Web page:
U.S. school districts spent $6.7 billion for technology in the 1998-99 school year, up nearly 25 percent from the previous year, The Wall Street Journal reports.
School districts spent 42 percent of their technology funds on new computer hardware, an average of $60.56 a student, according to a report by Quality Education Data Inc. in Denver.
More than 20 percent of total technology spending by schools paid for installing networks to connect school computers to the Internet.
Funding for computer training for teachers totaled just 5.2 percent of the total.
School computers often are underused because many teachers, particularly older ones, are not comfortable with the technology, the Journal reports.
Education spending on technology is expected to fall to $6.3 billion this year as schools develop beyond federal-funding requirements, the study says.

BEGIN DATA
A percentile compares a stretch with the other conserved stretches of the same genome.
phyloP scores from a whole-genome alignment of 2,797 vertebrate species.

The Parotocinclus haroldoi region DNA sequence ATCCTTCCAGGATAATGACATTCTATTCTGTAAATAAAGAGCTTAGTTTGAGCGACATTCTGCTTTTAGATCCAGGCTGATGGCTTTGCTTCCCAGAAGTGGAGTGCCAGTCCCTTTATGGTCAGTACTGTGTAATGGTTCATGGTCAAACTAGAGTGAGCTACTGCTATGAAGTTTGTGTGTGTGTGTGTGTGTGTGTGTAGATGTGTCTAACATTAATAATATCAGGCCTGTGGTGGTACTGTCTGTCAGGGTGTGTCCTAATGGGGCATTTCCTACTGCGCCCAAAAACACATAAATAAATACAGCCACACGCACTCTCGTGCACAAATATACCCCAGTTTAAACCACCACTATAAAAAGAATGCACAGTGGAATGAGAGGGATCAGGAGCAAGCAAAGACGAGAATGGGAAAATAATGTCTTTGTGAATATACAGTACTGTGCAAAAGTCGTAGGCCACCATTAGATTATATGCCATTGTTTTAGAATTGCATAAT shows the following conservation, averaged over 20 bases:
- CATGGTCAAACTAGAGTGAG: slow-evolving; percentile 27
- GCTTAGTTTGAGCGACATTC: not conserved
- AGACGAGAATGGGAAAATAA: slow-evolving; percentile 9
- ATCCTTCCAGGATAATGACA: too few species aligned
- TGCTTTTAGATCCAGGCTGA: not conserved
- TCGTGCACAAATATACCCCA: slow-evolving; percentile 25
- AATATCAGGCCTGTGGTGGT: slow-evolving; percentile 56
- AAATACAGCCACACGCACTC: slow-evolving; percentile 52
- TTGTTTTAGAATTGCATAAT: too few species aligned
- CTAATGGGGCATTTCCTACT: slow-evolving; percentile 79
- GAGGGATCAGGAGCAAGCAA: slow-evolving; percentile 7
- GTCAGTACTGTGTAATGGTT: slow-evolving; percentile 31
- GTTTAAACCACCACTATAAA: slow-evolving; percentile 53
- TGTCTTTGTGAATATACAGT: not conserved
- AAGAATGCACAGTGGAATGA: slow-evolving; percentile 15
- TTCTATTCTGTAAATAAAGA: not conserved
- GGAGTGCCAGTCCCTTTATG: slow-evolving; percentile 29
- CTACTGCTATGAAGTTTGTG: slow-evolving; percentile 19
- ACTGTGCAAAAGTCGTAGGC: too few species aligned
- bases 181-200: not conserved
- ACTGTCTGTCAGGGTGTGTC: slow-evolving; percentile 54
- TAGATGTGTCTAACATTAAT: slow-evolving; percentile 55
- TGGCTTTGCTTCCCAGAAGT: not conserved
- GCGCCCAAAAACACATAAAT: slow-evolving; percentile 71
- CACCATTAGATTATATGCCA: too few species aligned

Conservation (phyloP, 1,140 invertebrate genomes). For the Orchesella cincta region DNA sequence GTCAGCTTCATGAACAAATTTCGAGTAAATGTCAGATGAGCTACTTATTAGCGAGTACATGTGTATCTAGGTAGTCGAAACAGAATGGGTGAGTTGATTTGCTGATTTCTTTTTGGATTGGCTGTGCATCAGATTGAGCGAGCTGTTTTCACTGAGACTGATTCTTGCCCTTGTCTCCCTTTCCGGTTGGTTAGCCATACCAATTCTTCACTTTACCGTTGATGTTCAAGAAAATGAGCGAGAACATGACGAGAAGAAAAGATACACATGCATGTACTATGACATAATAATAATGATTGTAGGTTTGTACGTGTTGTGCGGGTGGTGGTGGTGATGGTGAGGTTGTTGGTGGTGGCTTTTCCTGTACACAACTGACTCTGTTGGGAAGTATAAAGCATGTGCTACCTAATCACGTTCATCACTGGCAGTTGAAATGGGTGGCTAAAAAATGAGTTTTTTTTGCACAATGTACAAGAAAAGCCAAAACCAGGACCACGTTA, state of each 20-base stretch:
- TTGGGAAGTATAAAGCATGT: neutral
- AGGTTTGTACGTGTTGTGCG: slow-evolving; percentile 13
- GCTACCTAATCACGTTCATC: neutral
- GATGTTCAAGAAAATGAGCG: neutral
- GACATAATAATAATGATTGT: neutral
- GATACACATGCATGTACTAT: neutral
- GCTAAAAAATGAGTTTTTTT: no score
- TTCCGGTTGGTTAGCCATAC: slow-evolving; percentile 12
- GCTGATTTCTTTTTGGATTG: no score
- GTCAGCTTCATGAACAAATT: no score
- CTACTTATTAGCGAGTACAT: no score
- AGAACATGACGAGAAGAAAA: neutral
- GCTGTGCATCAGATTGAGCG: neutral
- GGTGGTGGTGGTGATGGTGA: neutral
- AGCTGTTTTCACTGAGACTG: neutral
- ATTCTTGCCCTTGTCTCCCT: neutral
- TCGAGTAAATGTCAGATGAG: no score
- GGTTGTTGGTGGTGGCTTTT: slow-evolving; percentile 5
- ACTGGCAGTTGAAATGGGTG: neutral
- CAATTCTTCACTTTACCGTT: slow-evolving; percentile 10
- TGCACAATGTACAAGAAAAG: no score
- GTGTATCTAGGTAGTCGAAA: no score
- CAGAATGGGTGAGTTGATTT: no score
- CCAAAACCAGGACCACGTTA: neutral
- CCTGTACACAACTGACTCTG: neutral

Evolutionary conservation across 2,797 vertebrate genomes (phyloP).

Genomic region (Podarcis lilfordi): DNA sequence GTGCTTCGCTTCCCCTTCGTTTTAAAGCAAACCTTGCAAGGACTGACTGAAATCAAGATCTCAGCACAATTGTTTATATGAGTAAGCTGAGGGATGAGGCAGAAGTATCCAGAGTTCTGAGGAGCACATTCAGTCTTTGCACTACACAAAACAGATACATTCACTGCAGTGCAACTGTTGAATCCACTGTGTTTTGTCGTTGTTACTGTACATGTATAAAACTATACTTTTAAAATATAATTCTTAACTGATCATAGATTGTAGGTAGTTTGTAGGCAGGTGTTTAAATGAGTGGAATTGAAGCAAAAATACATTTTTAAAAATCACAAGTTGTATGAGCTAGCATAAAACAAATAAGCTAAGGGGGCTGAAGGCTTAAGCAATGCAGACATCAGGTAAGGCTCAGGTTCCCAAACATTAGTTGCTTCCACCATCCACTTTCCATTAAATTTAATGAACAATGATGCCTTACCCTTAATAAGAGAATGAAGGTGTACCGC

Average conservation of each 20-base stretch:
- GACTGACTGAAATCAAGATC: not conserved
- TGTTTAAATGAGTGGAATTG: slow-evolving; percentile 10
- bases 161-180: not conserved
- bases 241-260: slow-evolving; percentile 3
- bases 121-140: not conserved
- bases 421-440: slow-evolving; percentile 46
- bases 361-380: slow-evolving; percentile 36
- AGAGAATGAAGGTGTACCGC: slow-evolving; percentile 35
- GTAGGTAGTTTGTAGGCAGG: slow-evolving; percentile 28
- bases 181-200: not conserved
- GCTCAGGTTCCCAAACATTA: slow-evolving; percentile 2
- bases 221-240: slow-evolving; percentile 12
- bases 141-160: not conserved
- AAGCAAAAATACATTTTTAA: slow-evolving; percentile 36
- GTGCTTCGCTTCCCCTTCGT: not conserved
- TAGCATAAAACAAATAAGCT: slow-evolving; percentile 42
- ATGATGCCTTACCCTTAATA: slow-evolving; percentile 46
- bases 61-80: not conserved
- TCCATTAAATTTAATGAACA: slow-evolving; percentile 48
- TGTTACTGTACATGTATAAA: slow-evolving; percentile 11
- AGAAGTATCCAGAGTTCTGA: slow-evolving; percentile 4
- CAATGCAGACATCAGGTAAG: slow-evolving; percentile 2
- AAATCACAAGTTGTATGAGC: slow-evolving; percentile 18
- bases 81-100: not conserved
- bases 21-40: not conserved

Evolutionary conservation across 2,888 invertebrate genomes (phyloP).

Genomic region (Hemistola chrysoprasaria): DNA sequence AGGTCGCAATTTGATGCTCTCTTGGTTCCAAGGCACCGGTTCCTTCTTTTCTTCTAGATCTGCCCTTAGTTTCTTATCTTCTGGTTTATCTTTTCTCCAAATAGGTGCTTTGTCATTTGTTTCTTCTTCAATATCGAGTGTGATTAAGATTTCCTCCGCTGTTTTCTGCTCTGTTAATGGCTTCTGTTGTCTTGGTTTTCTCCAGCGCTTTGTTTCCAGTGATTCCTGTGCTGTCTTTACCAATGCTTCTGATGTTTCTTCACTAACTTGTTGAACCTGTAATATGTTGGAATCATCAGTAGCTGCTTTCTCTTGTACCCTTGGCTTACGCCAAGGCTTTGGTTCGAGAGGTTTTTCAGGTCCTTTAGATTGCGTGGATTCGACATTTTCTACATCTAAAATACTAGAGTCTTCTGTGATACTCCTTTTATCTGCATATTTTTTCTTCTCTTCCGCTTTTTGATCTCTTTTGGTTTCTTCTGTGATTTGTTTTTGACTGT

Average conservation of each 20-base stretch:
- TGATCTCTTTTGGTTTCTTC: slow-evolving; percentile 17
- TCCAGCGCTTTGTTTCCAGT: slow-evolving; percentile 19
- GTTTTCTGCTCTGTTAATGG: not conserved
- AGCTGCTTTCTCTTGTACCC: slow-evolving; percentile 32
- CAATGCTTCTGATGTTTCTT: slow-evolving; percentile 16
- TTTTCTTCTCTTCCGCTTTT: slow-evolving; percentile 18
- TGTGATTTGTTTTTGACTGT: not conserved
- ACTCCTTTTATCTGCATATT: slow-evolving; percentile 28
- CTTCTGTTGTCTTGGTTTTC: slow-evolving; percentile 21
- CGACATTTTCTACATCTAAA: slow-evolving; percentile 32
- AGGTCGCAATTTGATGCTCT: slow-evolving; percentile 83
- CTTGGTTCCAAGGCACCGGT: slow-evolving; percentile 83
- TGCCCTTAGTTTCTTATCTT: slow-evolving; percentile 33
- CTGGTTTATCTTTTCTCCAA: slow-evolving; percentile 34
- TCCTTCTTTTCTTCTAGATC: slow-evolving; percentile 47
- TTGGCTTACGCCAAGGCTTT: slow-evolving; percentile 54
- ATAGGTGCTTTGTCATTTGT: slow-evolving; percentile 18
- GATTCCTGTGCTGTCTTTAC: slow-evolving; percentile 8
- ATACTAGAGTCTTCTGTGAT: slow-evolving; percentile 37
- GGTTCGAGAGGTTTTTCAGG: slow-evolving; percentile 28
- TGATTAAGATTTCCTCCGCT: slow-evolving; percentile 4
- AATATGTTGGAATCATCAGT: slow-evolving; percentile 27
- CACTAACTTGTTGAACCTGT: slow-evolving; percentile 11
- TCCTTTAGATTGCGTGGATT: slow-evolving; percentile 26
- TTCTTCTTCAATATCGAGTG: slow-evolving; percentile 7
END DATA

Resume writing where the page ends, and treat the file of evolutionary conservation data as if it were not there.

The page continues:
Spending on hardware also will decline as schools invest in better networks, updated software and staff training.
Most of the tech funding came from local and state governments, although federal spending had increased in the past nine years.
Thirty-four percent of new computers purchased by schools were Apple’s Macintosh computers. Compaq and Dell each accounted for 19 percent of new computers, followed by IBM and Gateway, each at 13 percent.
Elementary schools prefer Macs while middle and high schools prefer Window-based machines, QED says.